Hughes: It doesn't impress me. I'm still kind of scratching my head about it because I always just see myself as the kid from Hillsboro that grew up on the west side of town on the farm. There's nothing really special about me. I seem to be good at my occupation and people want to see what makes me good, but I'm light. I'm just like everybody else.

Gross: Do you really enjoy this now?

Hughes: Yes, I do enjoy it because I'm around a good group of guys. So when I'm traveling, I'm with them, so that's very pleasurable to me. But I don't care about the record books or what I've done. I do care about what my kids are going to read when they get older, and what they're going to watch on TV. So that's a driving force behind me. I've got a 21-month-old little baby girl that when she turns 4 or 5 she's gonna start to understand what daddy did, and I'd like that to be very positive.

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Gross: What's driving you to continue fighting?

Hughes: That's what I do. I'm a fighter, and I'm not really concerned with retirement right now. It hasn't really crossed my mind that much. I've got two more fights left on this contract, and for sure I'll fight these two fights out and probably do more of that. I've always had the idea of bumping up to 185 to face Anderson [Silva]. So if I win these next two fights, there's a chance I will bump up.

Gross: What do you think about the fighters who have voiced their displeasure with the UFC and haven't had, necessarily, the kind of relationship you have with Dana?

Hughes: The UFC wouldn't be where it's at without this reality show they've got. But also it's shown fighters that there's an easy way into the UFC. Now you've got fighters with less than 10 fights in the UFC, and before that was just kind of unheard of. I had 27 fights before I got in the UFC and knew my hard work got me there. Now fighters are somewhat inexperienced and young and immature in the sport.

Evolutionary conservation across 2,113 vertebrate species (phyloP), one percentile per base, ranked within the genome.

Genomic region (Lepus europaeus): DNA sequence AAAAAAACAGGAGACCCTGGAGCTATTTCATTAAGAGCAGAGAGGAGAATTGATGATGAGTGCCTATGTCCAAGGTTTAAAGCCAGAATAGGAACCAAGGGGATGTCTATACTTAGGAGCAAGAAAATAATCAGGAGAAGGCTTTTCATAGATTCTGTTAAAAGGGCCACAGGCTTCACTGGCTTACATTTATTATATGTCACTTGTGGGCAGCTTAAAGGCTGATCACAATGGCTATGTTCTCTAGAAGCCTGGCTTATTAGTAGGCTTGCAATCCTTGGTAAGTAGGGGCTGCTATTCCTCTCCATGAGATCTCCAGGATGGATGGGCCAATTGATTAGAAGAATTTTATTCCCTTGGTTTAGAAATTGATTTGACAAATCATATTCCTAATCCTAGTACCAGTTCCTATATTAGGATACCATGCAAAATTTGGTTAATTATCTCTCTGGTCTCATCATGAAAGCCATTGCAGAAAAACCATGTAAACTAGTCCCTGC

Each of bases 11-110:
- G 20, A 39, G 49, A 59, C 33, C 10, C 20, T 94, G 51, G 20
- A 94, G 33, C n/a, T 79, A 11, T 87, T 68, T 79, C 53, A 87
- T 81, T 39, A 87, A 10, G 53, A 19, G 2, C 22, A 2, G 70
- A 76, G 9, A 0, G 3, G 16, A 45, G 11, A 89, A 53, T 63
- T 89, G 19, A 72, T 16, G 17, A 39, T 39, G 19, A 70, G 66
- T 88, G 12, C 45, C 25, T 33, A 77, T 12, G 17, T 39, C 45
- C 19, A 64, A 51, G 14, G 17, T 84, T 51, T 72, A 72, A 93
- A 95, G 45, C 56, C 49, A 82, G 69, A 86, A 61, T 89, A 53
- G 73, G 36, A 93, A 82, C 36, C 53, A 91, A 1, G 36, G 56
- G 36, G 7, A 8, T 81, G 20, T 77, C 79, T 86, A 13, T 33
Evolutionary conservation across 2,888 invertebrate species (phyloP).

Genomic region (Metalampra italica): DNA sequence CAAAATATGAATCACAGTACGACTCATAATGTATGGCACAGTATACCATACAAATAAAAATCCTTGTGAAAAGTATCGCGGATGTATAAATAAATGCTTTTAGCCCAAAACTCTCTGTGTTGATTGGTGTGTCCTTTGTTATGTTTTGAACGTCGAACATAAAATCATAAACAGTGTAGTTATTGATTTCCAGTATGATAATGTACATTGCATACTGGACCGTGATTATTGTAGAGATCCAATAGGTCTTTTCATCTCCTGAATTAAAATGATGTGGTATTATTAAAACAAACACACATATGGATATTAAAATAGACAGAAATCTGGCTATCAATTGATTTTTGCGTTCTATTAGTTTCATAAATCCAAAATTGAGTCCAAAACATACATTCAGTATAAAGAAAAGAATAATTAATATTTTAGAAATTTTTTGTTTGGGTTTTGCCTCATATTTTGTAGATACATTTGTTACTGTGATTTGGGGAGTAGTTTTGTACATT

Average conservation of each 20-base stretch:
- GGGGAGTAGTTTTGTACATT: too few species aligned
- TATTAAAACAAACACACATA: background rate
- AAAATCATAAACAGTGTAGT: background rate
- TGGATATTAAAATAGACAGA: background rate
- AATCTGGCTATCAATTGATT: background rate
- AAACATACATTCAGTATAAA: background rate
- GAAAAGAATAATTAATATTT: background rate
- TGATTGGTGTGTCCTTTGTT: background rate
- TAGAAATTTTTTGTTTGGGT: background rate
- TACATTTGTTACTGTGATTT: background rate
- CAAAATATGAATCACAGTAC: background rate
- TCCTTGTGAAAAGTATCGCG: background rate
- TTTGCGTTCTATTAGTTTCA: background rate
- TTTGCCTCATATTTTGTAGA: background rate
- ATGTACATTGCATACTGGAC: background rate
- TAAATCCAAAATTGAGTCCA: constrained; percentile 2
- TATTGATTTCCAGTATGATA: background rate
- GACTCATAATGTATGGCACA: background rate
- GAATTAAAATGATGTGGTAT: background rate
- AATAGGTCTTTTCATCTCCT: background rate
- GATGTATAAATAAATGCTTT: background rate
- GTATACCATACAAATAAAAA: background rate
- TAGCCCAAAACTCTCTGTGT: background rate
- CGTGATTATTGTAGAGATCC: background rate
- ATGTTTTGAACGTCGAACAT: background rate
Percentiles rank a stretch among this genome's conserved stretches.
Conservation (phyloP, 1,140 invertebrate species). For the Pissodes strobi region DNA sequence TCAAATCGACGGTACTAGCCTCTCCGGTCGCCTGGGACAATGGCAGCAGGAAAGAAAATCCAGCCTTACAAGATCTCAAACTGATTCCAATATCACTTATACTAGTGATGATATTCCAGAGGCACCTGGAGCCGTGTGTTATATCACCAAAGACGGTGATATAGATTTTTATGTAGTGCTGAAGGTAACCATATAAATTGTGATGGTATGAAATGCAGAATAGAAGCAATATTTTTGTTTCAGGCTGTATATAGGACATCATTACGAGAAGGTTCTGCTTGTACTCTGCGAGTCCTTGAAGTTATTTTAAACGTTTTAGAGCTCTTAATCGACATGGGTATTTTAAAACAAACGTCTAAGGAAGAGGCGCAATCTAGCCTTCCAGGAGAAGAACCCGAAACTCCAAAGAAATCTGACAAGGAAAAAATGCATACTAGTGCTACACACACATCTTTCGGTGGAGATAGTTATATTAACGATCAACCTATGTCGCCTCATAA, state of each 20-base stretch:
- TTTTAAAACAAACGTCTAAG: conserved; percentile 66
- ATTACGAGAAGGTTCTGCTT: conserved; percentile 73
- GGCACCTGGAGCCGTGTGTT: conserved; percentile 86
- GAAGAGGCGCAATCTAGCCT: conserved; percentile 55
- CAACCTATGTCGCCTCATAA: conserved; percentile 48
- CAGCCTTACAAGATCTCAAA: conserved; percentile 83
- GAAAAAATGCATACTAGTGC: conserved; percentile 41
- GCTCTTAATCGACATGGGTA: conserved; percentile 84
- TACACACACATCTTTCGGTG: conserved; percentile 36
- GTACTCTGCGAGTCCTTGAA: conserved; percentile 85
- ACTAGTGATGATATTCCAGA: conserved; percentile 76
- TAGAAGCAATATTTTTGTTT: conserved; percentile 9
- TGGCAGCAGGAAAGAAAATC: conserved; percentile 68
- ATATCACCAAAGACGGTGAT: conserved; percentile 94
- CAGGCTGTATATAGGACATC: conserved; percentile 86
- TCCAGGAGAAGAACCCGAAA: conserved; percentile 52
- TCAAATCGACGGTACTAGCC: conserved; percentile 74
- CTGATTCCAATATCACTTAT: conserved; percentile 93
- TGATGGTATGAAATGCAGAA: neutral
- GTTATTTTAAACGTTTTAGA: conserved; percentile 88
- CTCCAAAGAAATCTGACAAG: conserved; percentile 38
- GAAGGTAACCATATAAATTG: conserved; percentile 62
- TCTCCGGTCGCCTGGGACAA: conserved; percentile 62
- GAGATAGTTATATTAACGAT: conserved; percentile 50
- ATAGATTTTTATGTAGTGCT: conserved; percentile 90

Gross: If you want to elaborate on that ...

Hughes: Society is getting lazier and lazier. And you're getting more of the computer-aged kids the parents are getting them whatever they want. If you drive through my high school parking lot, right now you're going to see better vehicles than I drive. Back when I was going to school I drove a 15-year-old truck that had three or four dents in it, and wasn't anything to look at. So, society is just changing on us: Lazier and pampered.

Gross: And you see a similarity with some of the younger fighters coming up, that they expect to make the big payday, that all of that should be there for them already?

Hughes: I've never been the guy that said "Chuck Liddell is making this, I need this." I never said "Tito's getting this, I want this." I never said "Randy's getting this, I want this." Whatever other people made, I didn't care. I didn't want my paycheck to be a reflection on whatever they're making. I'm a totally different fighter than they were, in a different weigh class than they were, so I understand And I think a lot of the fighters now are comparing what some of us are getting and wanting that as well.